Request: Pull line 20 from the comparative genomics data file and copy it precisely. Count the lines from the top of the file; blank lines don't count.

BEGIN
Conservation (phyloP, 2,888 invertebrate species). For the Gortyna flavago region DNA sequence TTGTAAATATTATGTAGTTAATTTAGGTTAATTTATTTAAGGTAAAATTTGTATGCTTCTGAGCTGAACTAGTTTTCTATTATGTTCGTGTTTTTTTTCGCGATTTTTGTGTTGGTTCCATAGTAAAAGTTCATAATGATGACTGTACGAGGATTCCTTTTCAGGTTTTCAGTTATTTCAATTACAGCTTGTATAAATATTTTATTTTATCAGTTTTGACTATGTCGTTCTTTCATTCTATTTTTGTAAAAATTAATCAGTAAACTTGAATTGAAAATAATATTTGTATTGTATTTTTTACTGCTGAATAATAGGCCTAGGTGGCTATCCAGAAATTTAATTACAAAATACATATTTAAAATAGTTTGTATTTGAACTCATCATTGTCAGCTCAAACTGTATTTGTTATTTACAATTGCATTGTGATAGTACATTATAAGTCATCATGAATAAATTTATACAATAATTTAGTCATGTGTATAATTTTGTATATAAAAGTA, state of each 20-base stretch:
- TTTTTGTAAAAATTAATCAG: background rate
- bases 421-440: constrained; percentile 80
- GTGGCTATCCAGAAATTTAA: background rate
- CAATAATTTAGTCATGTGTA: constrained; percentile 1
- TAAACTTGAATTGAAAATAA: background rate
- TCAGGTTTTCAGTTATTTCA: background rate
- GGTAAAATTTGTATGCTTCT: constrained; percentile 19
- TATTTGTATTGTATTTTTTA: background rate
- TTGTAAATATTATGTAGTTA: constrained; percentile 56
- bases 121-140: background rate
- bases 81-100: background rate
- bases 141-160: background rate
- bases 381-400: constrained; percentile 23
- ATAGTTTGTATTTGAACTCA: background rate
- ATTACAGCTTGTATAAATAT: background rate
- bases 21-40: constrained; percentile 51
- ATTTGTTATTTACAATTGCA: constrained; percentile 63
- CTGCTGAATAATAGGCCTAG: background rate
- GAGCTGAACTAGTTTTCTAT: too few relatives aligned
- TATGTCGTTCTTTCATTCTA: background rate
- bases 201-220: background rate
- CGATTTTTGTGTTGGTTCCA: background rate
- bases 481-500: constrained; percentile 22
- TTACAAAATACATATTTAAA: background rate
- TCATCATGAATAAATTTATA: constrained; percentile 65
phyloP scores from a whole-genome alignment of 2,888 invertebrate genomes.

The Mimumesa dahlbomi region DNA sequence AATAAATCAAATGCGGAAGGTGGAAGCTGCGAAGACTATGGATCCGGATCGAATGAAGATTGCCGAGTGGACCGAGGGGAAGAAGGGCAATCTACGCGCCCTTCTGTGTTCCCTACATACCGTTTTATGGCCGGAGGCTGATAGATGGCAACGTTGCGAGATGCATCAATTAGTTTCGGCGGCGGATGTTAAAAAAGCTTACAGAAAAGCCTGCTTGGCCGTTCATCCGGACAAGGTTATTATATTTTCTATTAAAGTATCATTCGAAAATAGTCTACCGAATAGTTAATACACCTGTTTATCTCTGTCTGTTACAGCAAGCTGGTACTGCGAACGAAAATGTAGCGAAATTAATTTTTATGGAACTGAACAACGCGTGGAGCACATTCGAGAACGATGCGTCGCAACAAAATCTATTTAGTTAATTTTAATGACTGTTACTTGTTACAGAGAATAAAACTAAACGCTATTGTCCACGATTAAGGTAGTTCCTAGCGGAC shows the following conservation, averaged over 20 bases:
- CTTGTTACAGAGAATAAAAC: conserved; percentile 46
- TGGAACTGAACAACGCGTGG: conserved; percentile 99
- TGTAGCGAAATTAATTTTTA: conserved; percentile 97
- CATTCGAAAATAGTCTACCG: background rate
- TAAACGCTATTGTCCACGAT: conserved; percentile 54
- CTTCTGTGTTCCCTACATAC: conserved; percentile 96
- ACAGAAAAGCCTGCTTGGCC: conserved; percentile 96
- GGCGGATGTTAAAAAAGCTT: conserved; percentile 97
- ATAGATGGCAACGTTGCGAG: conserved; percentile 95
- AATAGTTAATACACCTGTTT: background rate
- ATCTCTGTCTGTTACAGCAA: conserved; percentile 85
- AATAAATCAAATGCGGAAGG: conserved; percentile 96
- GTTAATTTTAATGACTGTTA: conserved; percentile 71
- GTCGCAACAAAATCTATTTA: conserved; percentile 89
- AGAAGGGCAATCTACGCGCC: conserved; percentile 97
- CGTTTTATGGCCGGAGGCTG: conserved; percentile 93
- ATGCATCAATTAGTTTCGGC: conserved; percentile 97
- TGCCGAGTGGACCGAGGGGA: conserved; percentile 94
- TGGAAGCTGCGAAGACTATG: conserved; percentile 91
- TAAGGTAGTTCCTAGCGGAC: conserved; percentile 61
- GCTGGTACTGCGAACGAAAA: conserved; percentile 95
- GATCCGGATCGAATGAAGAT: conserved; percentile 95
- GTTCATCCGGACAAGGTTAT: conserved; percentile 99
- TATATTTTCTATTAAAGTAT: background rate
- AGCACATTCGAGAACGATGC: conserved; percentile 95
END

- GAGCTGAACTAGTTTTCTAT: too few relatives aligned